After that mega Apple event in March, the company has today announced the availability of their streaming TV service Apple TV+.
Available on all Apple devices and via browsers, Apple TV+ will launch on November 1 with a range of Apple original content – shows Apple has commissioned and had created specifically for the service – these shows won’t be available anywhere else.
At $7.99 it will be one of Australia’s most affordable streaming services, and for anyone buying a new iPhone, iPad, Apple TV or iPod from today, you’ll get a year of Apple TV+ for free.
The price is for family accounts too – so if you have the kids setup with Apple Accounts they get access right away.
Zack Van Amburg, Apple’s head of Worldwide Video said “With Apple TV+, we are presenting all-original stories from the best, brightest and most creative minds, and we know viewers will find their new favourite show or movie on our service,”
“Each Apple TV+ original offers its own unique story, fresh perspective and powerful message — all meant to entertain, connect and inspire cultural conversations.”
“Apple TV+ is an unprecedented global video service with an all-original slate,” said Jamie Erlicht, Apple’s head of Worldwide Video. “We look forward to giving audiences everywhere the opportunity to enjoy these compelling stories within a rich, personalised experience on all the screens they love.”
Here are the shows Apple have made and call “Apple TV+ Originals”
- “See,” an epic drama starring Jason Momoa and Alfre Woodard, is set 600 years in the future after a virus has decimated humankind and rendered the remaining population blind. When all humanity has lost the sense of sight, humans must adapt and find new ways to survive.
- “Morning Wars,” a cutthroat drama starring and executive produced by Reese Witherspoon and Jennifer Aniston, and starring Steve Carell, explores the world of morning news and the ego, ambition and the misguided search for power behind the people who help America wake up in the morning.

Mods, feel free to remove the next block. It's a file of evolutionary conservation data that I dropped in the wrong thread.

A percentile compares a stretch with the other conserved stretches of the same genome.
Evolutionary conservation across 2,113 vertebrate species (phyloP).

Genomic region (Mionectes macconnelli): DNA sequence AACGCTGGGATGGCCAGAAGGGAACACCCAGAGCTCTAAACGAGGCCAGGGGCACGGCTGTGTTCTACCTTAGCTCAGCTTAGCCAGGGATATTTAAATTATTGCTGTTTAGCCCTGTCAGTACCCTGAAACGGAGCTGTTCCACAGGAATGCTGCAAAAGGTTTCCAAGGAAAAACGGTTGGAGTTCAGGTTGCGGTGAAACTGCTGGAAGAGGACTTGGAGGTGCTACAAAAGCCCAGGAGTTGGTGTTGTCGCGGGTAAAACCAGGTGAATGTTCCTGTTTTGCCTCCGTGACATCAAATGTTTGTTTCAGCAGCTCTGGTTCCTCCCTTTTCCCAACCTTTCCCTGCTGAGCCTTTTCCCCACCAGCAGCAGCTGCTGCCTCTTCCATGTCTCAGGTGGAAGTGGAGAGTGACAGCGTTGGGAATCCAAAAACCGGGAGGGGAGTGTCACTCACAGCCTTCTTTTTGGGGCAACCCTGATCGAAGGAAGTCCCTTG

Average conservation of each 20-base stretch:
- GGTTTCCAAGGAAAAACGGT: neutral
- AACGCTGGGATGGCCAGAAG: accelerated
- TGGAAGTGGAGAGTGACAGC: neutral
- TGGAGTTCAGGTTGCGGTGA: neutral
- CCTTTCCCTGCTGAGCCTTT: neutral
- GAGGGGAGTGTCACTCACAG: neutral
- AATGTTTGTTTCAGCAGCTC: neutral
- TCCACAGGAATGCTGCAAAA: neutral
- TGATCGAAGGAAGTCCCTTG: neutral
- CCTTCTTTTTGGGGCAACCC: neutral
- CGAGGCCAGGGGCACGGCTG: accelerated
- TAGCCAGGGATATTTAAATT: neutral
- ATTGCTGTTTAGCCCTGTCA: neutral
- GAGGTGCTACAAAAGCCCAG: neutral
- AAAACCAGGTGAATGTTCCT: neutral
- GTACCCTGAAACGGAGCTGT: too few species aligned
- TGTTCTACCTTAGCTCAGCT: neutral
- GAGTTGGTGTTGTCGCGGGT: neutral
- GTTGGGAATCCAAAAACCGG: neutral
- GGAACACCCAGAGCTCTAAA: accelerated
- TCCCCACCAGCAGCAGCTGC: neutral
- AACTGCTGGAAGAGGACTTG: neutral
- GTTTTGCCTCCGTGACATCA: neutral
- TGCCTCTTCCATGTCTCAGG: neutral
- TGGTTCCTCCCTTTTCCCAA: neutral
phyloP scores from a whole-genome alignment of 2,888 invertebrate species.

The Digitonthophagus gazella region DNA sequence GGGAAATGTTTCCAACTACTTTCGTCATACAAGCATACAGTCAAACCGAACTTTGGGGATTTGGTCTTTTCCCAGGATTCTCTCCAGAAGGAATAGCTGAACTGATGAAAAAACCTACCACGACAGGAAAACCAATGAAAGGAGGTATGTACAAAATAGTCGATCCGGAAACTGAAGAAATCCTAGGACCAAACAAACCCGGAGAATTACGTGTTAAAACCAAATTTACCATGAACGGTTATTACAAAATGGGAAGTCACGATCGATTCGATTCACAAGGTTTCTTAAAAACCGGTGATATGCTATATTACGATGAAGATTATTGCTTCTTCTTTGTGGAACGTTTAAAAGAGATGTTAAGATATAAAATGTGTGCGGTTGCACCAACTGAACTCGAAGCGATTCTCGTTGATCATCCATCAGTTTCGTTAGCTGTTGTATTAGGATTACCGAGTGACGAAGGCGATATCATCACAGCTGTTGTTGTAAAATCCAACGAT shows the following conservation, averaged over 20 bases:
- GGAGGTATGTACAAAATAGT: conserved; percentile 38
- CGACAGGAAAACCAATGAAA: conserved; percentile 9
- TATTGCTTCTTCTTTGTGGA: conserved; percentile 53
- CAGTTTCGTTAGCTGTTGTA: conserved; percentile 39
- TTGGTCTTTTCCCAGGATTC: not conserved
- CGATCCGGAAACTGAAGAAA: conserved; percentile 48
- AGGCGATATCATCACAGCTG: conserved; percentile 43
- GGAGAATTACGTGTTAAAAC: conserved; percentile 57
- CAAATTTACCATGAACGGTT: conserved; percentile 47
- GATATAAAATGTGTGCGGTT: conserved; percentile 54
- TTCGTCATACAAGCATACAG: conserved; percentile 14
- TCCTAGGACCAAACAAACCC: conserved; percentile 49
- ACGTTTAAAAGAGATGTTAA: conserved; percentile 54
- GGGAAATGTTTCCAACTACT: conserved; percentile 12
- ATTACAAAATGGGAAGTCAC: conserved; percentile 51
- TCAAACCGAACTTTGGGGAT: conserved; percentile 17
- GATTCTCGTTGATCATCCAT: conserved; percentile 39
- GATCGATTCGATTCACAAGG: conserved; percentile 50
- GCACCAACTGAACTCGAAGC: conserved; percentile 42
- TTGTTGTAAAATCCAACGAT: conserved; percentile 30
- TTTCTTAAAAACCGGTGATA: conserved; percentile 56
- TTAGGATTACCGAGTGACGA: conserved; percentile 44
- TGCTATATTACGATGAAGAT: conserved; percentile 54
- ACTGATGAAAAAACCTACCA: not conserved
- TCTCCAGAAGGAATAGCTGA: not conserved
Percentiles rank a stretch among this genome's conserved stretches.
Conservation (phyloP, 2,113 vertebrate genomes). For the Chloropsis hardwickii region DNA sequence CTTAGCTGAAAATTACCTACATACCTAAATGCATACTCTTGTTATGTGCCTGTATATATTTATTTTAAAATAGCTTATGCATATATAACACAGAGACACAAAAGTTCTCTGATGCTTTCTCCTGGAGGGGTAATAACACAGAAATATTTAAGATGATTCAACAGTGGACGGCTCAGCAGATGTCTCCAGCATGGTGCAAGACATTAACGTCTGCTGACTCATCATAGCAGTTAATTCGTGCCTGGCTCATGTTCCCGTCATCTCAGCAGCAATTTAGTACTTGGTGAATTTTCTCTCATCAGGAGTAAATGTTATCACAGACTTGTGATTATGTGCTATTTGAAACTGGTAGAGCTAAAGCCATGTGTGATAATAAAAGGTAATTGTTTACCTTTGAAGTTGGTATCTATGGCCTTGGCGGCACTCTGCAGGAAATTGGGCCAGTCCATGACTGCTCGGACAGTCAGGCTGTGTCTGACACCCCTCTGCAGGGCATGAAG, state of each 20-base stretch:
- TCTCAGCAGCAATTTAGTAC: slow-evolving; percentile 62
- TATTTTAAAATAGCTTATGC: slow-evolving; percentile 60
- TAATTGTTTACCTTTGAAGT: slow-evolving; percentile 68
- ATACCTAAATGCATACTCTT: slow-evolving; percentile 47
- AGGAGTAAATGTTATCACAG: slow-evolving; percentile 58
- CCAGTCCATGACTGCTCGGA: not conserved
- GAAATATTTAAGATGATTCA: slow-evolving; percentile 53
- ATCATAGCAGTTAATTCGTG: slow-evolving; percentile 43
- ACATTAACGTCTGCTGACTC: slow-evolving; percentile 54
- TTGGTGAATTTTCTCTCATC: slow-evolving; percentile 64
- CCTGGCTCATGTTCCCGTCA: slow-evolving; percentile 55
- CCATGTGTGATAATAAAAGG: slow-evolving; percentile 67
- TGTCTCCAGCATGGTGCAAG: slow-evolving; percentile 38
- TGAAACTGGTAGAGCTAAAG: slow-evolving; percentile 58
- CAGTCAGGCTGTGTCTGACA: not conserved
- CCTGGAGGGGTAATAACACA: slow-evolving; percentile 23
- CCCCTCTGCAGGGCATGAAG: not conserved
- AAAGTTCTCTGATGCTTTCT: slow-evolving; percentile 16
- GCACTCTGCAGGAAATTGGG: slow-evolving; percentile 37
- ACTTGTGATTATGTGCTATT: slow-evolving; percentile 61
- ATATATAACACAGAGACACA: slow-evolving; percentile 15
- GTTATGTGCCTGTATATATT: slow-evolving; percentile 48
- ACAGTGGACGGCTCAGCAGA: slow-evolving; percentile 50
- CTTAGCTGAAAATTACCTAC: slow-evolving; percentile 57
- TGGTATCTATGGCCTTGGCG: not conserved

- “Dickinson,” a darkly comedic coming-of-age story, explores the constraints of society, gender and family through the lens of rebellious young poet, Emily Dickinson.
- “For All Mankind,” a new series from Ronald D. Moore, imagines what would have happened if the global space race never ended and the space program remained the cultural centrepiece of America’s hopes and dreams.
- “Helpsters,” a new children’s series from the makers of “Sesame Street,” stars Cody and a team of vibrant monsters who love to help solve problems. It all starts with a plan.
- “Snoopy in Space,” a new original from Peanuts Worldwide and DHX Media, takes viewers on a journey with Snoopy as he follows his dreams to become an astronaut. Together, Snoopy, Charlie Brown and the Peanuts crew take command of the International Space Station and explore the moon and beyond.
- “Ghostwriter,” a reinvention of the beloved original series, follows four kids who are brought together by a mysterious ghost in a neighbourhood bookstore, and must team up to release fictional characters from works of literature.
- “The Elephant Queen,” an acclaimed documentary film and cinematic love letter to a species on the verge of extinction, follows a majestic matriarch elephant and her herd on an epic journey of life, loss and homecoming.
- Oprah Winfrey joins the world’s most compelling authors in conversation as she builds a vibrant, global book club community and other projects to connect with people around the world and share meaningful ways to create positive change.
Those are the launch titles, with new titles being added every month including:
- “Servant,” a new psychological thriller from M. Night Shyamalan, follows a Philadelphia couple in mourning after an unspeakable tragedy creates a rift in their marriage and opens the door for a mysterious force to enter their home.
- “Truth Be Told,” a gripping new series starring Academy Award winner Octavia Spencer and Emmy Award winner Aaron Paul, explores America’s obsession with true crime podcasts and navigates urgent concerns about privacy, media and race.
- “Little America,” inspired by the true stories featured in Epic Magazine, brings to life the funny, romantic, heartfelt, inspiring and surprising stories of immigrants in America.
- “The Banker,” a feature film inspired by a true story, stars Anthony Mackie and Samuel L. Jackson as two African American entrepreneurs who try to circumvent the racial limitations of the 1950s and quietly provide housing loans to the African American community in Jim Crow Texas. Nia Long and Nicholas Hoult also star.
- “Hala,” a feature film and official selection of the 2019 Sundance Film Festival and 2019 Toronto International Film Festival, follows a high school senior struggling to balance being a suburban teenager with her traditional Muslim upbringing.
There will be online and offline viewing, and works on Apple devices, new Samsung TVs and some other platforms, plus via the web at tv.apple.com
What we don’t know is what other content the service will have – these shows are great. They are high quality, but the depth of content available on Netflix and Stan make their value proposition much greater – so we’ve got a lot to find out at launch.